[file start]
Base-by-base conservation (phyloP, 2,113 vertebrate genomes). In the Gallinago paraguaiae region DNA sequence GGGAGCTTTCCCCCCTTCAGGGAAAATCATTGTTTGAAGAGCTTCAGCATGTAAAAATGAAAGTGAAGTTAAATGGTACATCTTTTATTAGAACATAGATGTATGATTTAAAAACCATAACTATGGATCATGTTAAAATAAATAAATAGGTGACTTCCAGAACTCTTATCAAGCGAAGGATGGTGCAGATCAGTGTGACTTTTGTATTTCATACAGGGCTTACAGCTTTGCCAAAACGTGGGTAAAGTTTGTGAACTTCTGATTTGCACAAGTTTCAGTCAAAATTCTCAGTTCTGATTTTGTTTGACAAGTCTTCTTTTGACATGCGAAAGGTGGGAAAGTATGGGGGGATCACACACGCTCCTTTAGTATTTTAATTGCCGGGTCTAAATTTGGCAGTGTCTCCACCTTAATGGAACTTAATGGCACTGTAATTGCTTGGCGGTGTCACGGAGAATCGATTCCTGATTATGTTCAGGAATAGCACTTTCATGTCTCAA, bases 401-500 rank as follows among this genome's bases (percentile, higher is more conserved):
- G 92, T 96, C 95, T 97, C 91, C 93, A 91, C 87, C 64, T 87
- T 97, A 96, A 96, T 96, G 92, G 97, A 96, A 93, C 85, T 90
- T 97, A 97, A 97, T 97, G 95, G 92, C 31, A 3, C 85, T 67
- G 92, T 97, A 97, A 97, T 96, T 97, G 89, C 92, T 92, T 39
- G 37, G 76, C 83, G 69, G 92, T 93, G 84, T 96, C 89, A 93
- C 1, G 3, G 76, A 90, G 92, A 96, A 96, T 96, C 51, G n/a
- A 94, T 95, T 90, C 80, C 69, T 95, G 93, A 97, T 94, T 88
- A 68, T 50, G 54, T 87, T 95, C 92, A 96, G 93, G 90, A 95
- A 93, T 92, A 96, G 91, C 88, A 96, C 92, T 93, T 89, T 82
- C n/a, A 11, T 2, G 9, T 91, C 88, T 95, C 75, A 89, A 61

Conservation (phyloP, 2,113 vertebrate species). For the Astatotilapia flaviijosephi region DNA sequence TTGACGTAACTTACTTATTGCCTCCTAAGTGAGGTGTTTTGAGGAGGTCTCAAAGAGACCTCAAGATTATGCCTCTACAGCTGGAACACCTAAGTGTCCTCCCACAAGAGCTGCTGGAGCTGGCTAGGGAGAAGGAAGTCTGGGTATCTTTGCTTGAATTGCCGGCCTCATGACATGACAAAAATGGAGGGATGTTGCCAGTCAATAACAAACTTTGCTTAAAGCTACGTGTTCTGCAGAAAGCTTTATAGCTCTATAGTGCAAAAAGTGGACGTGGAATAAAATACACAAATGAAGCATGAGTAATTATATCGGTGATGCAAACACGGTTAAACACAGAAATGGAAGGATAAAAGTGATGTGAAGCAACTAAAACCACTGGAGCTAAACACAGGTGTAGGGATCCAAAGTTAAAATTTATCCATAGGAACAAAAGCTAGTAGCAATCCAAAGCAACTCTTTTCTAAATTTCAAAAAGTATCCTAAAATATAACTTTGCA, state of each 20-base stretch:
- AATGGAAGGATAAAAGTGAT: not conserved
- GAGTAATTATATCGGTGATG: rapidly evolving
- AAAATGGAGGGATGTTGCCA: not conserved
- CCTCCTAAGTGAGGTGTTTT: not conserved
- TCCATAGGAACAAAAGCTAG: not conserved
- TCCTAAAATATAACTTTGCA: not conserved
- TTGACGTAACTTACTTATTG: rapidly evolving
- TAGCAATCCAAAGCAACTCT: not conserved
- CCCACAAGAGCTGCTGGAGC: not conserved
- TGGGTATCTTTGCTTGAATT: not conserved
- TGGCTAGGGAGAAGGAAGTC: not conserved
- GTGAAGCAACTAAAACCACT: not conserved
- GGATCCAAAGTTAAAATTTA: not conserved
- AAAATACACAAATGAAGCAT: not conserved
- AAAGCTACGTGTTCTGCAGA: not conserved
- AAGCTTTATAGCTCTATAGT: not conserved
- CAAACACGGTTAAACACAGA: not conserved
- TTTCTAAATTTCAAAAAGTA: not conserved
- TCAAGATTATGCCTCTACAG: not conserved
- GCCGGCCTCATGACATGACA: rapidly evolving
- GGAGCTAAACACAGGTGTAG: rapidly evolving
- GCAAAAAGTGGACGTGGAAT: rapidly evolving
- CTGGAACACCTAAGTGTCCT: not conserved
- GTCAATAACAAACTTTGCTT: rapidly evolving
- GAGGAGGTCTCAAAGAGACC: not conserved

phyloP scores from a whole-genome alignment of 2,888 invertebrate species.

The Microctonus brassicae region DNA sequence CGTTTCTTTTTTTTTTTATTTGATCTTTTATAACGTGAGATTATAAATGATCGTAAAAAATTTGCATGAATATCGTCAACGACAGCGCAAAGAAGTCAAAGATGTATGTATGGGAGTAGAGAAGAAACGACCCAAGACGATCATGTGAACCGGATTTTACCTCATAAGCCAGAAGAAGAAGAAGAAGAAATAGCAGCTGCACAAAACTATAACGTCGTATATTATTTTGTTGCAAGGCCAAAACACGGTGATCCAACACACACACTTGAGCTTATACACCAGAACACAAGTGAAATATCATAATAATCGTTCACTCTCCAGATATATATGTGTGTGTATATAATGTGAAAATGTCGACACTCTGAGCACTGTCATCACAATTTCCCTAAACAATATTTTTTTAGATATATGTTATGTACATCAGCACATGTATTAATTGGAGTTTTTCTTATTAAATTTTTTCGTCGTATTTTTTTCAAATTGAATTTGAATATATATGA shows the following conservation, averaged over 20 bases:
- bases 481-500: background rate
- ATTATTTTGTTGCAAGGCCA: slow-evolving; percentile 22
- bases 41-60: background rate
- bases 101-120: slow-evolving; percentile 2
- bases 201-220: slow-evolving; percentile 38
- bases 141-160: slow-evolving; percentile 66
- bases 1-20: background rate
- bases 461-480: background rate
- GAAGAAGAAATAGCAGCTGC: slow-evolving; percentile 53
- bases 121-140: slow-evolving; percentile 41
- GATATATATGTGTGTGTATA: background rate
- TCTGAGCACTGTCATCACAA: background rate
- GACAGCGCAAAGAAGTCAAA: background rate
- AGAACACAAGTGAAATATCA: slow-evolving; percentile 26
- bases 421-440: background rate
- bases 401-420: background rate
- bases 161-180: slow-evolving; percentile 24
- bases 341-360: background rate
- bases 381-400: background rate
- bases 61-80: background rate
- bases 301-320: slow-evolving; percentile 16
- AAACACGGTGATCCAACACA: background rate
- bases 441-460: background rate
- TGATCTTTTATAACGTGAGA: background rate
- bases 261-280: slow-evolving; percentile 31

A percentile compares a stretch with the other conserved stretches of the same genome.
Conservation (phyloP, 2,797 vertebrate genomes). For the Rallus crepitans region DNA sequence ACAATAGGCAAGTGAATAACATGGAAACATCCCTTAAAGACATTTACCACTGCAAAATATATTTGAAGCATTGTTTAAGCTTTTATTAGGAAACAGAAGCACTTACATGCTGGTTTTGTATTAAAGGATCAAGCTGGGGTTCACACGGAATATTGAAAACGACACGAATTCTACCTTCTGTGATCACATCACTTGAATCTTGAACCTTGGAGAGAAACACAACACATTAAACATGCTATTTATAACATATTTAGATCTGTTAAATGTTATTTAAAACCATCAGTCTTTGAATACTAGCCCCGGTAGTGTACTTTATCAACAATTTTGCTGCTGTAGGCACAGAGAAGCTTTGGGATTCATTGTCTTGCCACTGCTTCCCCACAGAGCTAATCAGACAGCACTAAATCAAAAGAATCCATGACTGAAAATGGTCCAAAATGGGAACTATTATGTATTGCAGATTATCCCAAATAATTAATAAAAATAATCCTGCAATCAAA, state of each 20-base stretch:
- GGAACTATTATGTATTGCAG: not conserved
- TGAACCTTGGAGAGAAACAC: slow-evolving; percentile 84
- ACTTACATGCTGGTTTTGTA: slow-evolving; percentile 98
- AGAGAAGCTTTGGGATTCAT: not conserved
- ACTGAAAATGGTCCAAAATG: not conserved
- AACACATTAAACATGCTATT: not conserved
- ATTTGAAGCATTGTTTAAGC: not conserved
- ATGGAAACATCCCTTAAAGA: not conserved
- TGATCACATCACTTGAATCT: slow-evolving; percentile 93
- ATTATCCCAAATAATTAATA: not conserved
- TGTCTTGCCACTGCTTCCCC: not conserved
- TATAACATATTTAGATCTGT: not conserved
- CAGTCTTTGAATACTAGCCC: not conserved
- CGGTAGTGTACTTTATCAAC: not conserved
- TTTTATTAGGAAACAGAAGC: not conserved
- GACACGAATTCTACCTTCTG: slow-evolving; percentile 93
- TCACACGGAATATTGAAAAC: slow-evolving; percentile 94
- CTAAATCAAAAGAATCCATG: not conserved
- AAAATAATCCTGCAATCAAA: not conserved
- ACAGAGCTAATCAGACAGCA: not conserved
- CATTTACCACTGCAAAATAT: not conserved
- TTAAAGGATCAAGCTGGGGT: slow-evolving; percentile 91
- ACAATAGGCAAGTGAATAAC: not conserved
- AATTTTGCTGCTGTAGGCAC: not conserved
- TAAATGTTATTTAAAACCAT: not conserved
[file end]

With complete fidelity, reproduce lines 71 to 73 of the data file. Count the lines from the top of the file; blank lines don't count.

- ACTGAAAATGGTCCAAAATG: not conserved
- AACACATTAAACATGCTATT: not conserved
- ATTTGAAGCATTGTTTAAGC: not conserved